Sanders, who enlisted in the Leeds Rifles, his local Territorial Battalion, early in the First World War, took charge of an isolated party of men who were cut off as the British offensive on 1 July 1916 ground to a halt suffering more than 57,000 casualties, including 19,240 killed, in a single day. He and his band of 30 men fought off repeated German assaults despite having run out of food and water. Sanders was the first Leeds Territorial to win the VC and received a hero’s welcome when he returned to his home city.
“The courage and powers of leadership shown by Sanders are almost beyond belief,” says Pierce Noonan, a director of Dix Noonan Webb. “He must have realised that the British offensive had halted and had no idea of when, or even if, his small group would be relieved. But he organized the defences and told his men that it was their duty to hold on when many lesser mortals might have decided to surrender. It was astonishing gallantry from a young corporal who had been in the Army for just over 18 months.”
Sanders, who was the youngest of seven children, was born on 8 July 1894 at New Wortley, Leeds. His mother Amy died when he was nine years old. He was educated at Little Holbeck School and was a choirboy at St John’s Church Leeds, before taking a job as a fitter’s apprentice at the Airedale Foundry in Leeds, which made railway locomotives.
Sanders enlisted into the 1/7th (Leeds Rifles) Territorial Force Battalion, West Yorkshire Regiment in November 1914 and went to France with this unit in April 1915. He was promoted to corporal and just over a year later the Leeds Territorials formed part of what the British hoped would be a decisive assault on 1 July 1916. The citation for his VC describes what happened to Sanders:
“After an advance into the enemy’s trenches, he found himself isolated with a party of thirty men. He organized his defences, detailed a bombing party and impressed on his men that his and their duty was to hold the position at all costs. Next morning, he drove off an attack by the enemy and rescued some prisoners who had fallen into their hands. Later, two strong bombing attacks were driven off. On the following day he was relieved after showing the greatest courage, determination and good leadership during thirty-six hours under very trying conditions. All the time his party was without food and water, having given all their water to the wounded during the first night. After the relieving force was firmly established, he brought his party, nineteen strong, back to our trenches.”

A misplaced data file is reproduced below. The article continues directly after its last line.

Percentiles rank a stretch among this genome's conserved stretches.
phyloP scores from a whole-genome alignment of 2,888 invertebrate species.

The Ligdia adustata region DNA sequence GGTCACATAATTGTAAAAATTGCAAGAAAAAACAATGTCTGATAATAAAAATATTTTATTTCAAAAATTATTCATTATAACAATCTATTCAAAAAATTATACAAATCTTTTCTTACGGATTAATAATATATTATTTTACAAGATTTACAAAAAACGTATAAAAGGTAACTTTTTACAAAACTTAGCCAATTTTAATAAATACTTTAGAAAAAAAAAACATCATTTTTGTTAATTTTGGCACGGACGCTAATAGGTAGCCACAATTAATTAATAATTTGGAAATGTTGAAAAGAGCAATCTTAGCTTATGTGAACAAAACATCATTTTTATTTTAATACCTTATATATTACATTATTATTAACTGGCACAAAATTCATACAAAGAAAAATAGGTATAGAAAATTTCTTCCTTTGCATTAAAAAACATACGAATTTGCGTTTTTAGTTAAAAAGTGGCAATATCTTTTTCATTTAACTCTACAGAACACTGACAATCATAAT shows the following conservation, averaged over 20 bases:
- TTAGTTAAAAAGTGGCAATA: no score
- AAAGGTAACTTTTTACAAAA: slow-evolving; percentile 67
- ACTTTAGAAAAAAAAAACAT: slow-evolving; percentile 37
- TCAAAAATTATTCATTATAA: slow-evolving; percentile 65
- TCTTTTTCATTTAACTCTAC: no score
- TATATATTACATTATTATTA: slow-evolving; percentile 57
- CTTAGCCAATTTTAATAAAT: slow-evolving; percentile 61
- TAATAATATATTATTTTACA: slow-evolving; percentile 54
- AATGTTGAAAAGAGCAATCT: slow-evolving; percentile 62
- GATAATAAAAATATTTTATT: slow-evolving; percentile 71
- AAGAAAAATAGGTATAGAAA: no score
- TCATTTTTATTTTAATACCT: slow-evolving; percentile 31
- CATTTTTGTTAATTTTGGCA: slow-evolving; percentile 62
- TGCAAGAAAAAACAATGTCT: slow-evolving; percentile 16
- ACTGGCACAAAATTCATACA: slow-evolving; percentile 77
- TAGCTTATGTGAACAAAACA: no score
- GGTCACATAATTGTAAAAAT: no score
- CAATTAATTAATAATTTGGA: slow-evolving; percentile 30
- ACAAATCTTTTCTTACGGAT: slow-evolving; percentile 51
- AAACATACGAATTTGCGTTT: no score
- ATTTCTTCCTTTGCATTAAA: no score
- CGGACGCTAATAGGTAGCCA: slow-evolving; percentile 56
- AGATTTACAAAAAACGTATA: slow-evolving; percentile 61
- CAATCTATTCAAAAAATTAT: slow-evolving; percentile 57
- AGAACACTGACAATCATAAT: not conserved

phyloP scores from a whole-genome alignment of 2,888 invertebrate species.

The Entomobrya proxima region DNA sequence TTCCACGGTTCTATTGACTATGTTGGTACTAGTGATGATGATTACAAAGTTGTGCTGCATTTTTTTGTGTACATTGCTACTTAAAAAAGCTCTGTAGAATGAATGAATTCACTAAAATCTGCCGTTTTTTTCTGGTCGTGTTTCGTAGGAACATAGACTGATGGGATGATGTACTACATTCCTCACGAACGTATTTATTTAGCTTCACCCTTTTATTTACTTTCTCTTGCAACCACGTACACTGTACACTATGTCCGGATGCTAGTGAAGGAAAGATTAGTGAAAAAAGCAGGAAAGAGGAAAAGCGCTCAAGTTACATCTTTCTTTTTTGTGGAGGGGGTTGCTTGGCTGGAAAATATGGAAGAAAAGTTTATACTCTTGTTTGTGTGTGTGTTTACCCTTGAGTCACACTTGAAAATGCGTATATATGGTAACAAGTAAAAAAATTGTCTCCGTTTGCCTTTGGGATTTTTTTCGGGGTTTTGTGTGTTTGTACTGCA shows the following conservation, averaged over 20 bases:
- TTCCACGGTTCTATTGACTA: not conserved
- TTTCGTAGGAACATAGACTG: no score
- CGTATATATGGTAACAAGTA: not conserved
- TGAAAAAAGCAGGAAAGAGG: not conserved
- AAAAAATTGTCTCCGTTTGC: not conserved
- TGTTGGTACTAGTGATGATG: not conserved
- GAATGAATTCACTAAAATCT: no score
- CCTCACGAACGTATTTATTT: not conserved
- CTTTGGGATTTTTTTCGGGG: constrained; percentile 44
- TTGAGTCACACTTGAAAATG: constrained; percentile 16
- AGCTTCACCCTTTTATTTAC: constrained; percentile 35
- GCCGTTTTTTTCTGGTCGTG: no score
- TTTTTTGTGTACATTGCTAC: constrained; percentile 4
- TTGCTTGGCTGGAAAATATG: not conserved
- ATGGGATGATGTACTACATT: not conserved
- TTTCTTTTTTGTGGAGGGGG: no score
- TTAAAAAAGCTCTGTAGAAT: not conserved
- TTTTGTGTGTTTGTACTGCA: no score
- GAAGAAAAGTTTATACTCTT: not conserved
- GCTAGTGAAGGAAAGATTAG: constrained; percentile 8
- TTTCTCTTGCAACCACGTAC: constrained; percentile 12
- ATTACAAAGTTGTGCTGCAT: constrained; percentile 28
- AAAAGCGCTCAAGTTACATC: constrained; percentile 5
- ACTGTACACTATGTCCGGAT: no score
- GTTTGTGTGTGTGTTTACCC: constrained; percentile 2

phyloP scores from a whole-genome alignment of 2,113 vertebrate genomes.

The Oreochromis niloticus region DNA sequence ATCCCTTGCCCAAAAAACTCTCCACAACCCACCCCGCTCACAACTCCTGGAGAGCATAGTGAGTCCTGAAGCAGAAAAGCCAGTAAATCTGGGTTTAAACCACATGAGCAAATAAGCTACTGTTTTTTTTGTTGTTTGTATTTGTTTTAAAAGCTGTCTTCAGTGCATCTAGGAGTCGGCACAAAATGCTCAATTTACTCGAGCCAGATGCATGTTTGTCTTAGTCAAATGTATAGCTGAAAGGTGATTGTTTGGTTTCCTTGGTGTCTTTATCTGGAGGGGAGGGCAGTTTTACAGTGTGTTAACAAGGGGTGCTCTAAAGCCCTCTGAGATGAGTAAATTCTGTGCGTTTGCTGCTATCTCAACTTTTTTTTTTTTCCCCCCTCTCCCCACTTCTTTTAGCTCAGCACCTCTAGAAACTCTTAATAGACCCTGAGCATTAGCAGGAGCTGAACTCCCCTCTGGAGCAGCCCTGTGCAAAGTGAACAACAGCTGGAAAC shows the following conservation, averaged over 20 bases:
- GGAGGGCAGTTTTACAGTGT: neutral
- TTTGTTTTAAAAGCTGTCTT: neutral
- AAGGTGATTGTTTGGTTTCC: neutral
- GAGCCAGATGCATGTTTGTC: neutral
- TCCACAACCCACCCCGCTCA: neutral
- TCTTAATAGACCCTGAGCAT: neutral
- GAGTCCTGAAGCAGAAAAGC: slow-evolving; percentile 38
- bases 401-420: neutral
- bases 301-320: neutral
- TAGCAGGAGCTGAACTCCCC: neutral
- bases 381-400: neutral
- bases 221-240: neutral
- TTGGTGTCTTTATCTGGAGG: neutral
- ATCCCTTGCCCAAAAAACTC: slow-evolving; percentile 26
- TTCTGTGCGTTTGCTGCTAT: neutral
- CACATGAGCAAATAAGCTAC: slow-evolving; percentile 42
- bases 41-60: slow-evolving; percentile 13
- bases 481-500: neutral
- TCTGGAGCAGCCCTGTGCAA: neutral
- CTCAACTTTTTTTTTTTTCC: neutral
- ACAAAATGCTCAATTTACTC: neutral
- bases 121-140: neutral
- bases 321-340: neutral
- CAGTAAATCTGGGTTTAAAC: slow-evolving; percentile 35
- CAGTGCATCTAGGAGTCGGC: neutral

Sanders was one of nine men who won the VC on 1 July 1916 and one of only three to survive the war. Six of the nine VCs are known to be in museums. Promoted to sergeant, Sanders was sent on leave to England where he received a hero’s welcome in Leeds on 14 November 1916 before going to Buckingham Palace the following day to receive his award from George V. His deeds were hailed in verse by Ben Norton, the Yorkshire poet, who wrote that he “brought credit to the ‘Yorkshires’ and the famous city of Leeds’.
Returning to the Western Front, he was commissioned as a 2nd Lieutenant in the West Yorkshire Regiment and promoted to Acting Captain in December 1917. He won the Military Cross for his bravery during an overwhelming German assault at Kemmel Hill in April 1918. He was last seen standing wounded on the top of a pill-box rallying his men and firing his revolver at the Germans at point-blank range. Somehow he survived and was taken prisoner.
After the war he worked on the staff of Meadow Lane Gasworks in Leeds and served in the Home Guard during the Second World War. He died aged 55 at St James’s Hospital, Leeds on 4 April 1950 following a long illness. He was given a full military funeral attended by four other holders of the VC. His own medals were carried by his former sergeant-major. Today he is commemorated on the Leeds VCs memorial.
His decorations and medals consist of: Victoria Cross, Military Cross, 1914-15 Star, British War Medal, Victory Medal and George VI Coronation Medal. They are being sold, together with an archive of original documents and photographs, by his descendants and are expected to fetch £180,000 to £220,000.
Dix Noonan Webb Ltd is one of the world’s leading specialist auctioneers and valuers of coins, tokens, medals, militaria, paper money and jewellery. Established in 1990, the company boasts over 250 years' combined experience in this field and stages regular auctions throughout the year.
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